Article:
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  1. #41
    Des Quirell Des Quirell is offline
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    In relation to sports and the fight for independence, we uncovered an unusual piece of history from 1921 when researching our cricket club's past.

    The full scorecards of matches were routinely featured in the newspapers and one name cropped up frequently - one "L Satan". We presumed that the "L" represented Lucifer.

    Further digging revealed that he was the son of a very prominent and detested senior member of the Black & Tans. Major Sullevan. I'll need to confirm that, but eitherway, the surname was not a common one, so for the purposes of concealing his identity, the subterfuge of using the surname Satan was used in some ironic sense. The club is based in the Phoenix Park and guaranteeing his personal security would have been all but impossible.

    The club itself was forced to relocate for a couple of years during the War of Independence. A cricket club"s most vital asset is the square and in such a public place as the park it is not possible to protect it. The club relocated temporarily to the RDS after repeated acts of vandalism. To be fair, the club was comprised of civil servants - "castle rats", and was certainly an open manifestation of British rule - a manifestation of British rule at leisure.

    ETA: None of this is intended as whataboutery - it's just intended as additional brushstrokes to the picture.
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  2. #42
    james toney james toney is offline

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    Fixed that for the GAA.
    Today marks the 97th anniversary of the Bloody Sunday atrocity at Croke Park in 1920 when 14 civilians were k̶i̶l̶l̶e̶d̶. Murdered.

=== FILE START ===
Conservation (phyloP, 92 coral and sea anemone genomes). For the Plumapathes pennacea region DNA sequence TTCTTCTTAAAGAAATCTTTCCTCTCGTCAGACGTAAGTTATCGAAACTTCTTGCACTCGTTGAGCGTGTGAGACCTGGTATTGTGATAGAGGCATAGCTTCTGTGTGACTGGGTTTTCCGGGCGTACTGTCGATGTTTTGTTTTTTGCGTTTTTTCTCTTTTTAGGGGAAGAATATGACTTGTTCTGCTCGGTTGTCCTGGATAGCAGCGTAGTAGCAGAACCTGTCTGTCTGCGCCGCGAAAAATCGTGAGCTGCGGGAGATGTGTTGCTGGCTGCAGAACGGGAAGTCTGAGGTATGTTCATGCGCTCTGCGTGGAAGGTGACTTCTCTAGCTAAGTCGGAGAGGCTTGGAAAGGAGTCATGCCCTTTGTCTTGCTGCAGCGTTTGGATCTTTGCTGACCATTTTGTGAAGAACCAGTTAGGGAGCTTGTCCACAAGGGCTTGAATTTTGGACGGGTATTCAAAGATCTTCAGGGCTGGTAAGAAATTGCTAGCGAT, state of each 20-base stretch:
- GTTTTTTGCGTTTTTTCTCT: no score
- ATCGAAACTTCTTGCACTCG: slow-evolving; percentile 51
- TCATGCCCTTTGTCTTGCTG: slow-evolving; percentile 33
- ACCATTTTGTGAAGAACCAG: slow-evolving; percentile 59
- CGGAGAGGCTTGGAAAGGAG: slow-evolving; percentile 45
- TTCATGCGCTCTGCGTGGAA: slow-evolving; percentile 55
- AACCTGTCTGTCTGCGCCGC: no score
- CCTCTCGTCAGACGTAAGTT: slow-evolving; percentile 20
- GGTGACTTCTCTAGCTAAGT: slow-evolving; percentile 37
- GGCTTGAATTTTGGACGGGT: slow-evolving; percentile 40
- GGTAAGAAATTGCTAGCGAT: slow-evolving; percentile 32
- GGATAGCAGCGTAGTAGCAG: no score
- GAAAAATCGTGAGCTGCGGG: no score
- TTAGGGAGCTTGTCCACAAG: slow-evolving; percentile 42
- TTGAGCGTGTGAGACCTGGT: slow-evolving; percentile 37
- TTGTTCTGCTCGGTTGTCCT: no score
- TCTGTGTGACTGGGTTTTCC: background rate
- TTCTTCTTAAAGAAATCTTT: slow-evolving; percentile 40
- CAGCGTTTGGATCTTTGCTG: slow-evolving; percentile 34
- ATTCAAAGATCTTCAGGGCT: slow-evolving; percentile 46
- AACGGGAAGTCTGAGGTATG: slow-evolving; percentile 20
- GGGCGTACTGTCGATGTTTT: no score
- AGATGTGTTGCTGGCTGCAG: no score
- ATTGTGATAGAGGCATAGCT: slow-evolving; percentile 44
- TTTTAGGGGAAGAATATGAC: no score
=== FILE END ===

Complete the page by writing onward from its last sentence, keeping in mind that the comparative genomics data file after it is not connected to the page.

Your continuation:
Bloody Sunday victims remembered
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  3. #43
    razorblade razorblade is offline

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    Quote Originally Posted by james toney View Post
    Fixed that for the GAA.
    Today marks the 97th anniversary of the Bloody Sunday atrocity at Croke Park in 1920 when 14 civilians were k̶i̶l̶l̶e̶d̶. Murdered.

    Bloody Sunday victims remembered
    Lets never forget all those victims of tan brutality.
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  4. #44
    james toney james toney is offline

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    Quote Originally Posted by razorblade View Post
    Lets never forget all those victims of tan brutality.
    Leo never did when he wore his special poppy.
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  5. #45
    McTell McTell is offline
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    Quote Originally Posted by Patrick Ronayne View Post
    An interesting article by Anne Dolan from The Historical Journal, 49, 3 (2006), pp789-810, which deals with aspects of the psychological legacy of the operations of the morning of Bloody Sunday 1920, as experienced by some of the men who took part in it:

    Very good on it, including that Lloyd george was not that fussed about it.

    A pity she didn't go to a range and try out some "automatics" - she meant semi-autos. Didn't get that a .45 produces a pressure wave in the arteries that does even more invisible damage.

    A rough day all round, with the Gah seen then as the IRA's physical training and induction arm. So when her maj called by croker in 2011 it was a mutual agreement to bury all those hatchets. Shinty, begob!


    https://www.independent.ie/irish-new...-26734042.html
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